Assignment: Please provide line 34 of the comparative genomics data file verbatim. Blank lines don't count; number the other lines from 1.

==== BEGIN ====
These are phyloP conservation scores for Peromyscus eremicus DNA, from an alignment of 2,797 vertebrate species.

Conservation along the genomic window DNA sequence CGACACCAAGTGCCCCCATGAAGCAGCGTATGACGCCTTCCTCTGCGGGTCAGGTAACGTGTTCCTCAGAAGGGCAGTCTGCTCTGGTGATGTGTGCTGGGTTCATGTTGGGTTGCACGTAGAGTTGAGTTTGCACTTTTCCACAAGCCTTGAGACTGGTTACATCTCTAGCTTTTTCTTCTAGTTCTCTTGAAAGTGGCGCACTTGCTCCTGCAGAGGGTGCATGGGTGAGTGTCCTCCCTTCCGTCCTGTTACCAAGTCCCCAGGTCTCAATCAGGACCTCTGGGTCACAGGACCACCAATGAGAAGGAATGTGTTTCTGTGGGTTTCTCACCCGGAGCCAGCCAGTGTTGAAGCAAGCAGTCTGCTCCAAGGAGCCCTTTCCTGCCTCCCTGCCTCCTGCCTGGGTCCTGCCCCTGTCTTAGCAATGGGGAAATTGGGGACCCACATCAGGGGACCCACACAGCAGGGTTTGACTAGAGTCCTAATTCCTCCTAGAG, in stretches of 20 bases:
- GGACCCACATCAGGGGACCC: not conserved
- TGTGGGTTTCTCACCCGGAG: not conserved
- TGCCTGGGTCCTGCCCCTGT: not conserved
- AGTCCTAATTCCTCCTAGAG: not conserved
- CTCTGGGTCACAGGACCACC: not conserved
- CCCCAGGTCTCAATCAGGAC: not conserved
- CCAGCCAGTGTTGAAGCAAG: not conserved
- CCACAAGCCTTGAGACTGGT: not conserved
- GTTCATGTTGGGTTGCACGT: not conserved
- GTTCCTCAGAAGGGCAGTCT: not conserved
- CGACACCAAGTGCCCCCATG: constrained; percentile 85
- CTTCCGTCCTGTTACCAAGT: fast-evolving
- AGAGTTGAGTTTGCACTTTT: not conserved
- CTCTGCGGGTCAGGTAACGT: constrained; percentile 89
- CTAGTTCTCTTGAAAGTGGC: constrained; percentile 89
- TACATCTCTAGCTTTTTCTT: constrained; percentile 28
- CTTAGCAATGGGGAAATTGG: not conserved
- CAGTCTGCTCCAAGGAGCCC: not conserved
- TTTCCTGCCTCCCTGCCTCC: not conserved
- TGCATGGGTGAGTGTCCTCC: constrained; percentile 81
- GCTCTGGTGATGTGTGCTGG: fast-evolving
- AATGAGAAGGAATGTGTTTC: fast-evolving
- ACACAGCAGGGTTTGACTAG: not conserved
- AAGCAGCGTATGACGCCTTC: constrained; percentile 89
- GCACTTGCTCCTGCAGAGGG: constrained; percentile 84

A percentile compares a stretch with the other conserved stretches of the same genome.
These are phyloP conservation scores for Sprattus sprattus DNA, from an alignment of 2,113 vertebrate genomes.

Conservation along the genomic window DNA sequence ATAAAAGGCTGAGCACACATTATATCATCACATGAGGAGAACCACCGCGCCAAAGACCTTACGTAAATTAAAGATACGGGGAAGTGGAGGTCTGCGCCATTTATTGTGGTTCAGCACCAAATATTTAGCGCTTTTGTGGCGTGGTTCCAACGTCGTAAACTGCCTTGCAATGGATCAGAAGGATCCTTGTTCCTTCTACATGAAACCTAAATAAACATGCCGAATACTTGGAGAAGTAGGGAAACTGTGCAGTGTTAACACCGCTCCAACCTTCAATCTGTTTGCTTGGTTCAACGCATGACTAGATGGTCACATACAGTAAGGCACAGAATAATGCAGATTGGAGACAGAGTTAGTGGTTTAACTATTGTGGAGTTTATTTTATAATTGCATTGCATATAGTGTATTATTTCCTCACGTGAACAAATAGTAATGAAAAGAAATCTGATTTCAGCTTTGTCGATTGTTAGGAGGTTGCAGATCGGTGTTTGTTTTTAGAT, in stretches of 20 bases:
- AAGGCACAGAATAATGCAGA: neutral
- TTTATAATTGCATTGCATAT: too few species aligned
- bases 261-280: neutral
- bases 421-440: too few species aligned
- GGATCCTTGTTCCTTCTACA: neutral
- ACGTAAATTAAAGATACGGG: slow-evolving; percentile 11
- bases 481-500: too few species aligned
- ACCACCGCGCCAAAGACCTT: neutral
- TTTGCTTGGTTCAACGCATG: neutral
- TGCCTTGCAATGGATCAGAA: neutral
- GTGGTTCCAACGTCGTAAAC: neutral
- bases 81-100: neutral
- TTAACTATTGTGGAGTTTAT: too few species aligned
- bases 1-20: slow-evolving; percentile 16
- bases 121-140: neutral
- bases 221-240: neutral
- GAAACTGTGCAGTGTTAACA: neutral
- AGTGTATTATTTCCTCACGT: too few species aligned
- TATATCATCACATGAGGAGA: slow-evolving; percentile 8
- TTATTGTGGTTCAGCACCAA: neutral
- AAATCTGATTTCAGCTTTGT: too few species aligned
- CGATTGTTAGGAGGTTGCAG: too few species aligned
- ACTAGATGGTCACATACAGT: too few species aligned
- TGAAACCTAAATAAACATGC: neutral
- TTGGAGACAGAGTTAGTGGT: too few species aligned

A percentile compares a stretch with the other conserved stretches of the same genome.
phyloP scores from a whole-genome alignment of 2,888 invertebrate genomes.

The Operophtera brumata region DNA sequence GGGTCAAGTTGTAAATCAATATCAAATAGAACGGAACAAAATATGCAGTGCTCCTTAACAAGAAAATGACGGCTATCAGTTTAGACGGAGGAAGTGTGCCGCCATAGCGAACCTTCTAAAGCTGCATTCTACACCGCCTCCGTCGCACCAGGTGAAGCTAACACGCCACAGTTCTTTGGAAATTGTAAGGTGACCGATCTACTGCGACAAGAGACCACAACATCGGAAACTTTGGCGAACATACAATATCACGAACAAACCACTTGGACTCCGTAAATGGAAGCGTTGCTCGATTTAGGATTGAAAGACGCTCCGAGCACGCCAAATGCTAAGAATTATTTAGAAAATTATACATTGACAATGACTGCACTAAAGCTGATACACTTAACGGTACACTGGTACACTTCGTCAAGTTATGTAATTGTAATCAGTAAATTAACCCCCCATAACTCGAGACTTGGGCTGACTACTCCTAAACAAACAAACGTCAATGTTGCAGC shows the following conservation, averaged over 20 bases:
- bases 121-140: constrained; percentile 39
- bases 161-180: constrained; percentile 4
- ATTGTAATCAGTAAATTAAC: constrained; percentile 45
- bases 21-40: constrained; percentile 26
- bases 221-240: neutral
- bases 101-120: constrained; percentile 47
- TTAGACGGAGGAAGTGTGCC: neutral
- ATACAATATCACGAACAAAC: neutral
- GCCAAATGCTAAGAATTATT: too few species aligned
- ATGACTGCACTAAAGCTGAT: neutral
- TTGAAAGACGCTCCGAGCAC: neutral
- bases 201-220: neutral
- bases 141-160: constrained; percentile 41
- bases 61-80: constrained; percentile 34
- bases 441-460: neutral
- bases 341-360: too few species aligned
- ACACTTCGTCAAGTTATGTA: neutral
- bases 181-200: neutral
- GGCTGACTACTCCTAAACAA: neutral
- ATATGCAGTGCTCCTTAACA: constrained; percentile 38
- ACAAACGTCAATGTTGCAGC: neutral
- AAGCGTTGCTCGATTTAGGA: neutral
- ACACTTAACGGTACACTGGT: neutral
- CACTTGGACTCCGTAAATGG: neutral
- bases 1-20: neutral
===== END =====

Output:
- bases 421-440: too few species aligned